US/China trade war
Gloomy growth and trade troubles hit sentiment
Equity markets remain in the red heading into the final day of the week, building on Thursday’s sizeable losses as a raft of negative headlines unsurprisingly took its toll on investor sentiment.
Thursday really was a bad news day, with the European Commission and Bank of England both sharply revising lower their growth expectations for 2019, with the latter forecasting the worst year since the financial crisis. This comes amid a global growth slowdown and a huge amount of Brexit uncertainty that’s having a disproportionate impact on the UK.
Theresa May was back in Brussels on Thursday trying to convince her increasingly frustrated – see Tusk’s comments for reference – counterparts to agree to provide the necessary legal assurances on the backstop to get her deal over the line. The meeting went as well as she could have hoped, with both sides agreeing to work together and meet again at the end of the month. Of course, this calls into question the point of the vote on 14th February in Parliament and will lead to further suggestions that May is simply running down the clock again and gambling on her deal being backed to avoid no deal.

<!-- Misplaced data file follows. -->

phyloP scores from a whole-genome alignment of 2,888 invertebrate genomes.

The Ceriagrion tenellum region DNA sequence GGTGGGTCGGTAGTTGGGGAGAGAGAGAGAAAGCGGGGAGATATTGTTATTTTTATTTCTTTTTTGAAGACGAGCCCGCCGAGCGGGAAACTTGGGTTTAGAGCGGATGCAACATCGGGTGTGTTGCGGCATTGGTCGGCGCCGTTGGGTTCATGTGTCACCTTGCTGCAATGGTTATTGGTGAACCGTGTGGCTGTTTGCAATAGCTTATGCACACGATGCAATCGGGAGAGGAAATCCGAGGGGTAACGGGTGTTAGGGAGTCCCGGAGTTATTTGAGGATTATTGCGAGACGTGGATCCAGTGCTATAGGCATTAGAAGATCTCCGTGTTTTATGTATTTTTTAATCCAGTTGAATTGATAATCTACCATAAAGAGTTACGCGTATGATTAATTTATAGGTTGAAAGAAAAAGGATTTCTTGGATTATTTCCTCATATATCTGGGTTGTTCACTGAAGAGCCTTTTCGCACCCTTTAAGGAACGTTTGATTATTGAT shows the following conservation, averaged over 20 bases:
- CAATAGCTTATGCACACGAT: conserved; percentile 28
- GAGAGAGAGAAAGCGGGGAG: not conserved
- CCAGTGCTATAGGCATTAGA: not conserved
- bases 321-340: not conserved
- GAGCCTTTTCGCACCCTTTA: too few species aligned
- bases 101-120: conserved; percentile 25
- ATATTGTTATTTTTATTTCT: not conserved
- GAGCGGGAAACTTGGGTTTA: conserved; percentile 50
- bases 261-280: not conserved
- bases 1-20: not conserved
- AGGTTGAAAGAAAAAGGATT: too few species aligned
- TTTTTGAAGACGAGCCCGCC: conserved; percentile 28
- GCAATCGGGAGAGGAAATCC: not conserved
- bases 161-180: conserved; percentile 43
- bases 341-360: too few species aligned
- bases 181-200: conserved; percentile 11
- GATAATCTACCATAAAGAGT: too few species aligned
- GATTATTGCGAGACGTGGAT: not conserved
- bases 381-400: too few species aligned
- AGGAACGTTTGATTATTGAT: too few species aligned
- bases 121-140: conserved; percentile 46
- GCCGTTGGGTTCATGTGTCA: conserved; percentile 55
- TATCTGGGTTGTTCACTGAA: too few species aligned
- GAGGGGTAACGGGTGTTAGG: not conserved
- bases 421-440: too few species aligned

This was followed by reports that there will be no meeting between Trump and Xi this month, casting doubt on whether enough has been achieved in talks to avoid further tariffs being imposed. As ever with these negotiations, it can be difficult to discern actual breakdowns from brinkmanship, especially when the narrative change from week to week.
USD lifted by trade reports but gold remains resilient
Not only did these reports take their toll on equity markets, they also triggered a rebound in the dollar. The greenback was favoured throughout the escalation of the trade war and has softened since talks began, on hope that an agreement can be found. The latest setback reversed the trend earlier in the session and saw the dollar trading back around 2019 highs.
Naturally this isn’t great news for gold which typically performs worse when the dollar is appreciating. Interestingly though, as we’ve seen a lot recently, while gold is rallying well on periods of dollar weakness, the inverse is not true to the same extent. So while gold is a little lower on the day, it’s still comfortably off the lows it tested yesterday when it came within touching distance of $1,300 before rebounding. This remains a bullish signal.
This article is for general information purposes only. It is not investment advice or a solution to buy or sell securities.